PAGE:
# mandelbrot set

Mandelbrot set viewer. Please drag the mouse to zoom into regions and ESC to reset. This is a capable applet; see the project page for more.
In mathematics, the Mandelbrot set, named after Benoît Mandelbrot, is a set of points in the complex plane, the boundary of which forms a fractal[1].

The Mandelbrot set has become popular outside mathematics both for its aesthetic appeal and for being a complicated structure arising from a simple definition, and it is one of the most well-known examples of mathematical visualization. Benoît Mandelbrot and others worked hard to communicate this area of mathematics to the public.

## Features

The Mandelbrot set shows more intricate detail the closer one looks or magnifies the image, usually called "zooming in". The following example of an image sequence zooming to a selected c value gives an impression of the infinite richness of different geometrical structures, and explains some of their typical rules.

The Mandelbrot set is self-similar under magnification in the neighborhoods of the certain points (Misiurewicz and Feigenbaum points). The Mandelbrot set in general is not strictly self-similar, but it is quasi-self-similar, as only small slightly different versions of itself can be found at arbitrarily small scales.

The Mandelbrot set is a compact set, contained in the closed disk of radius 2 around the origin. The area of the Mandelbrot set is estimated to be 1.50659177 ± 0.00000008.

## Definition

Mathematically the Mandelbrot set can be defined as the set of complex values of c for which the orbit of 0 under iteration of the complex quadratic polynomial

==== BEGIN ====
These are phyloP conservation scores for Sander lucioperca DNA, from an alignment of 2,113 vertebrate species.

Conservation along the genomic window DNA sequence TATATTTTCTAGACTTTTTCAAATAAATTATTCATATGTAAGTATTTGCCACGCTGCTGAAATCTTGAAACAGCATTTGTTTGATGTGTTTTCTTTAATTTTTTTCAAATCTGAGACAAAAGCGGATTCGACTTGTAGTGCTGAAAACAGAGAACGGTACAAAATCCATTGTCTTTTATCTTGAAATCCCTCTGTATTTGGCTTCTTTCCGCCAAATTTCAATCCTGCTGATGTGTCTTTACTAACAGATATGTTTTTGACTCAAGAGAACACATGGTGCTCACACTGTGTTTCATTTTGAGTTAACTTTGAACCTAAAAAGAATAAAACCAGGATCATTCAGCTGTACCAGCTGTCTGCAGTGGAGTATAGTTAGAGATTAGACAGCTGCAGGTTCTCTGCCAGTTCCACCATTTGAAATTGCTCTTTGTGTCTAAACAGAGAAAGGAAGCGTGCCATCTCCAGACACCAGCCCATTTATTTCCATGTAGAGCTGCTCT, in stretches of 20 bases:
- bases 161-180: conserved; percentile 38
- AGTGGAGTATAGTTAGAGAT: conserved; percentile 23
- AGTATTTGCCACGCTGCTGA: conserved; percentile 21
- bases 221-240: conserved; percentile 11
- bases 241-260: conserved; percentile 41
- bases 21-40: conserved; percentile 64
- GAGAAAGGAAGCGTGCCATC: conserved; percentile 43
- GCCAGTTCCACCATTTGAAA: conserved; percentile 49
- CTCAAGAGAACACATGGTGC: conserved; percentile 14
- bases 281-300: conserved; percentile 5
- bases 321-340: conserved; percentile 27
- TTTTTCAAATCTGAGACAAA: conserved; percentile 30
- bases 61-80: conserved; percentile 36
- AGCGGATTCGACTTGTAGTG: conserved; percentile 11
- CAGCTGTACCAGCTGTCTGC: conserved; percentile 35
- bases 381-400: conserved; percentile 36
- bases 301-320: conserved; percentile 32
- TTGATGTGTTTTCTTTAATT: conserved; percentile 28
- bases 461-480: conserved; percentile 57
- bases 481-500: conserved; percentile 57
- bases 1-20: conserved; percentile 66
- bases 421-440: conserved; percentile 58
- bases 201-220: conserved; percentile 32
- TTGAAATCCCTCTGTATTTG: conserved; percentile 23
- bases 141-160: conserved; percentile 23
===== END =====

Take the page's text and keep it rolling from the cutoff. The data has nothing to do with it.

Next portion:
remains bounded[2]. That is, a complex number, c, is in the Mandelbrot set if, when starting with and applying the iteration repeatedly, the absolute value of never exceeds a certain number (that number depends on c) however large n gets.

For example, letting c = 1 gives the sequence 0, 1, 2, 5, 26, etc. which tends to infinity. As this sequence is unbounded, 1 is not an element of the Mandelbrot set.

On the other hand, c = i (where i is i² = -1) gives the sequence 0, i, (−1 + i), −i, (−1 + i), −i…, which is bounded and so i belongs to the Mandelbrot set.

When computed and graphed on the complex plane, the Mandelbrot set is seen to have a boundary which does not simplify at any given magnification: we can always see even more details after further zooming in (hence the boundary is a fractal).

Mathematically, the Mandelbrot set is just a set of complex numbers. A given complex number, c, either belongs to M or it does not. A picture of the Mandelbrot set can be made by colouring all the points c which belong to M black, and all other points white. The more colourful pictures usually seen are generated by colouring points not in the set according to how quickly or slowly the sequence diverges to infinity. As with the boundary, these pictures also does not simplify at any given magnification. In simple implemented viewers, pictures and boundaries will simplify when the magnification reaches the limits of the floating point format of the particular machine (arbitrary precision arithmetic must be used for deep views).

## References

1. 1 Mandelbrot set Wikipedia article] parts reused by CC-BY-SA.
2. 2 Mandelbrot Set Explorer: Mathematical Glossary
• Mandelbrot set viewer by Joseph Jelinek
• GNU XaoS - A full-screen cross-platform viewer for the serious exploration of the Mandelbrot set.